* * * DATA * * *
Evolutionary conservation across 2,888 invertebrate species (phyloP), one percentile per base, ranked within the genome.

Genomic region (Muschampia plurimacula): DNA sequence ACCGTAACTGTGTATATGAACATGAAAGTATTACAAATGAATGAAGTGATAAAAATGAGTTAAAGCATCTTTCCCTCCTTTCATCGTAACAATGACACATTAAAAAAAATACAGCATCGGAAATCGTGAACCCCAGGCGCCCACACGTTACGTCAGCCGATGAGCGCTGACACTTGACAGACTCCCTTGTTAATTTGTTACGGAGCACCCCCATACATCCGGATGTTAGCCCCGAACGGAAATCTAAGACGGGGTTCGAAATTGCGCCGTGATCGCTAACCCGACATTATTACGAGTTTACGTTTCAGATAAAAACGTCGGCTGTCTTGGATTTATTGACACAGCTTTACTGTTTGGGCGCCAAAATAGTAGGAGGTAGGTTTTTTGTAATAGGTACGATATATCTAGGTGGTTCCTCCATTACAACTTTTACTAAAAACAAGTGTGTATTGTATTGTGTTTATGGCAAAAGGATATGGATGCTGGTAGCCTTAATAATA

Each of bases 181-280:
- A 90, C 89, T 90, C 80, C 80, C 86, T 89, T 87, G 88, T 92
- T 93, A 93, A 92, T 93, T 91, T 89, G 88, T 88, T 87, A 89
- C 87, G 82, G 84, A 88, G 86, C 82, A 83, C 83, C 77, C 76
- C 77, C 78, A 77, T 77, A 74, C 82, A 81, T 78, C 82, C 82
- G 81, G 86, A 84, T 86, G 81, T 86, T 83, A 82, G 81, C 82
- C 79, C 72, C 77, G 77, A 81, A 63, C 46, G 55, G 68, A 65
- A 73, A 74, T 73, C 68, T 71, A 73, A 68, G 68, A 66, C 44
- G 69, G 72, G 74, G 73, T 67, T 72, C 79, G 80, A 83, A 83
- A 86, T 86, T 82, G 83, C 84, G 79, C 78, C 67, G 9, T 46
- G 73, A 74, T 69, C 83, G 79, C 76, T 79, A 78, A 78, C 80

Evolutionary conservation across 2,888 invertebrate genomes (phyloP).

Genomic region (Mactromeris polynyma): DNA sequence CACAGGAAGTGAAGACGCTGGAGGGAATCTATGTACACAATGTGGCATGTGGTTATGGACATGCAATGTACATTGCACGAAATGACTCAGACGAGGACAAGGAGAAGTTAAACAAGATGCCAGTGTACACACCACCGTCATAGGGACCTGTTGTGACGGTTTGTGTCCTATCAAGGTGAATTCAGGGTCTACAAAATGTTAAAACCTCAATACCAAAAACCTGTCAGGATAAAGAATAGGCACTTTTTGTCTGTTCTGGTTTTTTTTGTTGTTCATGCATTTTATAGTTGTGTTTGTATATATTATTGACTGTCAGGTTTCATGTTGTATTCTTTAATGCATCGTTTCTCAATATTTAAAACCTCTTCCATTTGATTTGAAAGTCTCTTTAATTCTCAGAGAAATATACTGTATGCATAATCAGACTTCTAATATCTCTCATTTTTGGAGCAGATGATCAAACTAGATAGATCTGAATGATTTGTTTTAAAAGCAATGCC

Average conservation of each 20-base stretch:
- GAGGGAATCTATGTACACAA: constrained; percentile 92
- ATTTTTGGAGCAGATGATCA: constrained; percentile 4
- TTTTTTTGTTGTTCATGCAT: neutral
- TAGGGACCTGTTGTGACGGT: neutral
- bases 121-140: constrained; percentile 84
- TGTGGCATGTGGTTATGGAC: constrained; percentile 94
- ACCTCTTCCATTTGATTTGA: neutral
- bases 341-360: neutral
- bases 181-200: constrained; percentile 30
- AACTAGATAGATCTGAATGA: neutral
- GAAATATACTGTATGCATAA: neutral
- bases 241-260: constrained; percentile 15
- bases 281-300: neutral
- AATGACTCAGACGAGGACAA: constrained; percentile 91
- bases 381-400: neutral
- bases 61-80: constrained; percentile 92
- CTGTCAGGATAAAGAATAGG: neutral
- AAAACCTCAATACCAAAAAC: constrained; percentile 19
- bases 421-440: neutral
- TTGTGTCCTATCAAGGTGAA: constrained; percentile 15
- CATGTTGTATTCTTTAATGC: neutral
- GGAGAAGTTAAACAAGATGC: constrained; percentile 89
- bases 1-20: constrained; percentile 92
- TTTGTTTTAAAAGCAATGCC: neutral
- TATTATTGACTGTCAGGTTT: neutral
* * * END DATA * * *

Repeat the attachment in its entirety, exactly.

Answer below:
Evolutionary conservation across 2,888 invertebrate species (phyloP), one percentile per base, ranked within the genome.

Genomic region (Muschampia plurimacula): DNA sequence ACCGTAACTGTGTATATGAACATGAAAGTATTACAAATGAATGAAGTGATAAAAATGAGTTAAAGCATCTTTCCCTCCTTTCATCGTAACAATGACACATTAAAAAAAATACAGCATCGGAAATCGTGAACCCCAGGCGCCCACACGTTACGTCAGCCGATGAGCGCTGACACTTGACAGACTCCCTTGTTAATTTGTTACGGAGCACCCCCATACATCCGGATGTTAGCCCCGAACGGAAATCTAAGACGGGGTTCGAAATTGCGCCGTGATCGCTAACCCGACATTATTACGAGTTTACGTTTCAGATAAAAACGTCGGCTGTCTTGGATTTATTGACACAGCTTTACTGTTTGGGCGCCAAAATAGTAGGAGGTAGGTTTTTTGTAATAGGTACGATATATCTAGGTGGTTCCTCCATTACAACTTTTACTAAAAACAAGTGTGTATTGTATTGTGTTTATGGCAAAAGGATATGGATGCTGGTAGCCTTAATAATA

Each of bases 181-280:
- A 90, C 89, T 90, C 80, C 80, C 86, T 89, T 87, G 88, T 92
- T 93, A 93, A 92, T 93, T 91, T 89, G 88, T 88, T 87, A 89
- C 87, G 82, G 84, A 88, G 86, C 82, A 83, C 83, C 77, C 76
- C 77, C 78, A 77, T 77, A 74, C 82, A 81, T 78, C 82, C 82
- G 81, G 86, A 84, T 86, G 81, T 86, T 83, A 82, G 81, C 82
- C 79, C 72, C 77, G 77, A 81, A 63, C 46, G 55, G 68, A 65
- A 73, A 74, T 73, C 68, T 71, A 73, A 68, G 68, A 66, C 44
- G 69, G 72, G 74, G 73, T 67, T 72, C 79, G 80, A 83, A 83
- A 86, T 86, T 82, G 83, C 84, G 79, C 78, C 67, G 9, T 46
- G 73, A 74, T 69, C 83, G 79, C 76, T 79, A 78, A 78, C 80

Evolutionary conservation across 2,888 invertebrate genomes (phyloP).

Genomic region (Mactromeris polynyma): DNA sequence CACAGGAAGTGAAGACGCTGGAGGGAATCTATGTACACAATGTGGCATGTGGTTATGGACATGCAATGTACATTGCACGAAATGACTCAGACGAGGACAAGGAGAAGTTAAACAAGATGCCAGTGTACACACCACCGTCATAGGGACCTGTTGTGACGGTTTGTGTCCTATCAAGGTGAATTCAGGGTCTACAAAATGTTAAAACCTCAATACCAAAAACCTGTCAGGATAAAGAATAGGCACTTTTTGTCTGTTCTGGTTTTTTTTGTTGTTCATGCATTTTATAGTTGTGTTTGTATATATTATTGACTGTCAGGTTTCATGTTGTATTCTTTAATGCATCGTTTCTCAATATTTAAAACCTCTTCCATTTGATTTGAAAGTCTCTTTAATTCTCAGAGAAATATACTGTATGCATAATCAGACTTCTAATATCTCTCATTTTTGGAGCAGATGATCAAACTAGATAGATCTGAATGATTTGTTTTAAAAGCAATGCC

Average conservation of each 20-base stretch:
- GAGGGAATCTATGTACACAA: constrained; percentile 92
- ATTTTTGGAGCAGATGATCA: constrained; percentile 4
- TTTTTTTGTTGTTCATGCAT: neutral
- TAGGGACCTGTTGTGACGGT: neutral
- bases 121-140: constrained; percentile 84
- TGTGGCATGTGGTTATGGAC: constrained; percentile 94
- ACCTCTTCCATTTGATTTGA: neutral
- bases 341-360: neutral
- bases 181-200: constrained; percentile 30
- AACTAGATAGATCTGAATGA: neutral
- GAAATATACTGTATGCATAA: neutral
- bases 241-260: constrained; percentile 15
- bases 281-300: neutral
- AATGACTCAGACGAGGACAA: constrained; percentile 91
- bases 381-400: neutral
- bases 61-80: constrained; percentile 92
- CTGTCAGGATAAAGAATAGG: neutral
- AAAACCTCAATACCAAAAAC: constrained; percentile 19
- bases 421-440: neutral
- TTGTGTCCTATCAAGGTGAA: constrained; percentile 15
- CATGTTGTATTCTTTAATGC: neutral
- GGAGAAGTTAAACAAGATGC: constrained; percentile 89
- bases 1-20: constrained; percentile 92
- TTTGTTTTAAAAGCAATGCC: neutral
- TATTATTGACTGTCAGGTTT: neutral